‘A film is a moment in culture’

Published: December 11, 2014 - 17:53

He faced a lot of problems convincing friends and others in the films fraternity that something as complex and thought provoking as Ship of Theseus could catch the imagination of the young. Yet, Anand Gandhi, a filmmaker who loves to experiment, went ahead and turned it into a beautiful film which won the National Award for the best film. In a conversation with Hardnews, he discusses his disillusionment with the new government, the problems facing independent filmmakers and the need for better films 

Sadiq Naqvi and Lily Tekseng Delhi   

How do you look at the new government?

I have switched myself off. I am not too excited the way it is shaping up. I feel I can continue making any relevant contribution by doing very little very well.  I have been trying to focus on my films. As a filmmaker I have a set of concerns, and as a citizen I have another set of concerns. I feel nervous about the lack of a strong opposition. I feel nervous that we don’t have strong watchdogs in Parliament. I was not imagining that we would fundamentally change the way people are going to vote in this country but I was hoping that there would be enough movement and enough need to have strong individuals as watchdogs who would be out there just to make you feel a bit safer as a citizen. I know free speech is going to be increasingly difficult, as I sense from a day-to-day basis from the little news that comes my way. It is going to be difficult to question. It is going to be difficult to challenge the notions that are being manufactured on a daily basis. Newspapers from page one to page 10 are splattered with the same kind of PR that won the elections. I am extremely disillusioned. This machinery is so well established. For example, how to use ridicule as a weapon to completely destroy an idea that might be noble and honest. When you can’t attack an idea with facts, attack it with ridicule. That strategy has been adopted for years by all kinds of regimes and you see that in action on a daily basis. So what I am left with is inability to participate in that dialogue actively. While that is happening I have to find ways how to facilitate any dialogue and that I can do by making films, by producing the kind of films where we can have the conversations that we want to.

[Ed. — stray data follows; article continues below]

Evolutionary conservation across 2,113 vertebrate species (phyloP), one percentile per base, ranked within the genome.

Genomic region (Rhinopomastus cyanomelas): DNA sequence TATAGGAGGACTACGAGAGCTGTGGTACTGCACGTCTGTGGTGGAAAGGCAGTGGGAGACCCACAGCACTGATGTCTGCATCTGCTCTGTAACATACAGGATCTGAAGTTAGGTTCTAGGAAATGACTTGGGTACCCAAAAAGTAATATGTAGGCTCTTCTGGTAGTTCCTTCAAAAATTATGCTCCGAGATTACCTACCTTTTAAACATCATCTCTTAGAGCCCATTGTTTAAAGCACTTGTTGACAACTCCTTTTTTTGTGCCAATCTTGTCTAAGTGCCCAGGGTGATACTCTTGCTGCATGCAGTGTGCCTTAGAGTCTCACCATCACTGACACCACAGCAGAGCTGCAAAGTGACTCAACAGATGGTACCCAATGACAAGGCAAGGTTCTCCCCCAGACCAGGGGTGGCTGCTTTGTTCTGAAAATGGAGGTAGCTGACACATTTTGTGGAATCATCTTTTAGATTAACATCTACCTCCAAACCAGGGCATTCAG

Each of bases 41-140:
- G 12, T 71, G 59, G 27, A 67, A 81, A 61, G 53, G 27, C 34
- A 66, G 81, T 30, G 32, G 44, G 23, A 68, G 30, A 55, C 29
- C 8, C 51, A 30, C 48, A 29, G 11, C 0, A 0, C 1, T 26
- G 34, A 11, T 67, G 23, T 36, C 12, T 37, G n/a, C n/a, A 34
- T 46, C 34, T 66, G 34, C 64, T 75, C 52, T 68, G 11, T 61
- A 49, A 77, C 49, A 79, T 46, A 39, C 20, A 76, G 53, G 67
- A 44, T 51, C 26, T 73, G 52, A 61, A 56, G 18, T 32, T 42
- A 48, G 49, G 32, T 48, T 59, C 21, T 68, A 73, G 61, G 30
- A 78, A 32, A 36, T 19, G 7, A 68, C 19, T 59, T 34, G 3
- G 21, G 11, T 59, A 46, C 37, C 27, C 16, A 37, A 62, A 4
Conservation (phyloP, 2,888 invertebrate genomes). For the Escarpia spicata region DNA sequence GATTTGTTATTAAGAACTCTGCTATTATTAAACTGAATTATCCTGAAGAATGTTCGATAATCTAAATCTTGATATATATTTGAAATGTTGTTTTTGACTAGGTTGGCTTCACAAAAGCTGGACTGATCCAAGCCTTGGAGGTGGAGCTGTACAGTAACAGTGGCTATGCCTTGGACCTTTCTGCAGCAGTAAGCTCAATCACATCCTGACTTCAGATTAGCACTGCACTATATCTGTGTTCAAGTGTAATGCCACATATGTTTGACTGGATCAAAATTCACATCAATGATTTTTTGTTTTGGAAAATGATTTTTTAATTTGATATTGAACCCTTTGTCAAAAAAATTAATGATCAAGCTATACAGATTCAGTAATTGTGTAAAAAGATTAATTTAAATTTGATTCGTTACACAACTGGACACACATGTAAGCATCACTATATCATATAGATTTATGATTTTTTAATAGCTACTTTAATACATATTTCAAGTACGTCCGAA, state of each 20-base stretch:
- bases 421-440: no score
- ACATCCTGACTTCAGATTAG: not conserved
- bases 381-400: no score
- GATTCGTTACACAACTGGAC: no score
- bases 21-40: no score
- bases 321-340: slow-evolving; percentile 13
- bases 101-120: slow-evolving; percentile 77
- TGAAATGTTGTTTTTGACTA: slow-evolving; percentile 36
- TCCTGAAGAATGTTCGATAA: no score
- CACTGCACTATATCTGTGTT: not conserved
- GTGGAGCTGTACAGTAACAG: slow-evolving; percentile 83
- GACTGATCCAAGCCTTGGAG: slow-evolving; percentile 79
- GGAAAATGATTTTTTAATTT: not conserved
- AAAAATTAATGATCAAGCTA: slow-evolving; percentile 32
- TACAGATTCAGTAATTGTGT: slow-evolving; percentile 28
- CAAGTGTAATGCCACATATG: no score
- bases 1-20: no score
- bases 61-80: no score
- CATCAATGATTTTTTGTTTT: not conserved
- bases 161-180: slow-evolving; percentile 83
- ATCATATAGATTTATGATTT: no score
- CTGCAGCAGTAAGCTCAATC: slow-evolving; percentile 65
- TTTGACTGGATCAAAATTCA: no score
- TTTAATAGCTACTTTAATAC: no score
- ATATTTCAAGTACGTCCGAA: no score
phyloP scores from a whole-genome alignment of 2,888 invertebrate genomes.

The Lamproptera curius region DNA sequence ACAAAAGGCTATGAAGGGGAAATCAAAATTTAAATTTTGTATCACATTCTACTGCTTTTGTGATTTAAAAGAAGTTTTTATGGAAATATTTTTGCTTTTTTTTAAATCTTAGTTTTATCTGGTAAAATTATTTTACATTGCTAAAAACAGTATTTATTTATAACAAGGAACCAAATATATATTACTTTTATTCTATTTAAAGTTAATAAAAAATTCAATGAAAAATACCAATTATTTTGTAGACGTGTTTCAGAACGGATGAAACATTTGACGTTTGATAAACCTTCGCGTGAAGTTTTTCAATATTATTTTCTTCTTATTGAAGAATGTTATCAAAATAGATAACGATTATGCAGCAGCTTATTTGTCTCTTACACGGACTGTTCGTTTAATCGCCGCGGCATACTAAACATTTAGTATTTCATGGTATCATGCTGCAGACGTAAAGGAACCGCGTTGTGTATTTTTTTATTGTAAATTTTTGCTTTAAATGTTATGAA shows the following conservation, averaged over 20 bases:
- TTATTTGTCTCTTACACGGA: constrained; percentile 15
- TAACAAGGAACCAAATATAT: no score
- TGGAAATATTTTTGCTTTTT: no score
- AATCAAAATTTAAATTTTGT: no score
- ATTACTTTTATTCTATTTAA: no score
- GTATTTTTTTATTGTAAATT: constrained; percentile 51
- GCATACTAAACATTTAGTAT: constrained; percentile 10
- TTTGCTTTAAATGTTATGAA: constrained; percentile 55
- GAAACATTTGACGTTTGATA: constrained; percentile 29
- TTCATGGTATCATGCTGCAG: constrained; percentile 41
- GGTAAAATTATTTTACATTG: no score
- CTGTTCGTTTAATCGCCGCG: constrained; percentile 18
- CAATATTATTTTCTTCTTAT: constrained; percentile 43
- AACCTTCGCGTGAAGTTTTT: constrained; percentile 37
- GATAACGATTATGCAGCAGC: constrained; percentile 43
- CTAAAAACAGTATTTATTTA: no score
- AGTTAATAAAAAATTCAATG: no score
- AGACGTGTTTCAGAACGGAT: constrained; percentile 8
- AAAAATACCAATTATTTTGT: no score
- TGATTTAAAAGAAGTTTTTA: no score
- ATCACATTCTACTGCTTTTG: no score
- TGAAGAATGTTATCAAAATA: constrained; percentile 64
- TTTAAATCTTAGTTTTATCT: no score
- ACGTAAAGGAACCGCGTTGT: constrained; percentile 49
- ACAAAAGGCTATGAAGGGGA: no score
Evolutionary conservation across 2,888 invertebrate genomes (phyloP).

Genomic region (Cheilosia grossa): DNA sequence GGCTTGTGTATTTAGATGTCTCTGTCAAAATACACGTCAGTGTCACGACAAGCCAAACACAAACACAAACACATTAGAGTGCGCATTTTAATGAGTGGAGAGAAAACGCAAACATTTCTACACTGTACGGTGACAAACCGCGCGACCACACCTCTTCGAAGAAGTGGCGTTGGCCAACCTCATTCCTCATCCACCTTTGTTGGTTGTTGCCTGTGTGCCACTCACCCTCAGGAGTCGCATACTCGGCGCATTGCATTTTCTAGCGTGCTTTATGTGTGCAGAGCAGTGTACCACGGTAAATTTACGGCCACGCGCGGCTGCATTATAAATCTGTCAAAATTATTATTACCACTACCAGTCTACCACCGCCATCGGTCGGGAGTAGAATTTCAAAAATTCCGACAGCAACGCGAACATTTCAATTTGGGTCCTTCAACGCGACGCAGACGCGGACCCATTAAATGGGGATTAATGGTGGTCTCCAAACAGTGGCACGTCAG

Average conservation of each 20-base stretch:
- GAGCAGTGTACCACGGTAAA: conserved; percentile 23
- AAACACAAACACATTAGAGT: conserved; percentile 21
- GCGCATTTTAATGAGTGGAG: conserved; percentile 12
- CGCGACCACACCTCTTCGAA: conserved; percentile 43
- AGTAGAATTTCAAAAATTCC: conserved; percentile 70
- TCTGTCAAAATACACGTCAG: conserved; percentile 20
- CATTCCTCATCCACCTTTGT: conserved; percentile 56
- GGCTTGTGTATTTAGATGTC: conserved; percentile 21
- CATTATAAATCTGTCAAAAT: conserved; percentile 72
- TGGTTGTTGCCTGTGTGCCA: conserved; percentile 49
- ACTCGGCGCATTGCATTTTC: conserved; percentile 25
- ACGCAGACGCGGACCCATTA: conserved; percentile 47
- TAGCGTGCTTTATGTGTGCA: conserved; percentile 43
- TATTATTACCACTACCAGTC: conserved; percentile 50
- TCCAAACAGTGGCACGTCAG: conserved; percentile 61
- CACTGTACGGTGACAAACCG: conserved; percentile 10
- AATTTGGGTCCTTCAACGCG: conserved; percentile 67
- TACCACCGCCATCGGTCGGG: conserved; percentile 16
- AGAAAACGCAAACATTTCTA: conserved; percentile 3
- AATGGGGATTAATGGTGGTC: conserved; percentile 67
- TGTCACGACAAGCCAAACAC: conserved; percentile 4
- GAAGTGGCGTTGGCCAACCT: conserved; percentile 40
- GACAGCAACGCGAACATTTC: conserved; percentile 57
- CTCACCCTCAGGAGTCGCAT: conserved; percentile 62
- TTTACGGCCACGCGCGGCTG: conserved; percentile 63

The last time we met, you spoke about how you want to take the film to a larger audience in small towns and so on. Has that happened?

Just the bandwidth of what Recyclewala Labs produced in the last two years, produced Ship of Theseus, released Gulabi Gang in theatre, produced Proposition for a Revolution, New Borns and Tumbad, is actually a bunch of eight people. We are doing a huge amount of work with a very small team and practically no resources. There is a lot which is happening. For example, the open source idea for Ship of Theseus, where the entire 50-hour footage will be available free to download for people to do whatever they want , make new films out of it or make a new Ship of Theseus out of it. We thought it will be easy. But it turned out to be a humungous project. It took us eight months to put it together. So every small thing takes so much and we don’t have that much. As a start-up we are still at a very nascent stage.

I think, once Tumbad comes out we’ll probably step into the next phase of our collective existence where we can push these things even further, follow those dreams of taking our material to small-town India and villages in India. 

What kind of films actually get funded, when it comes to Bollywood?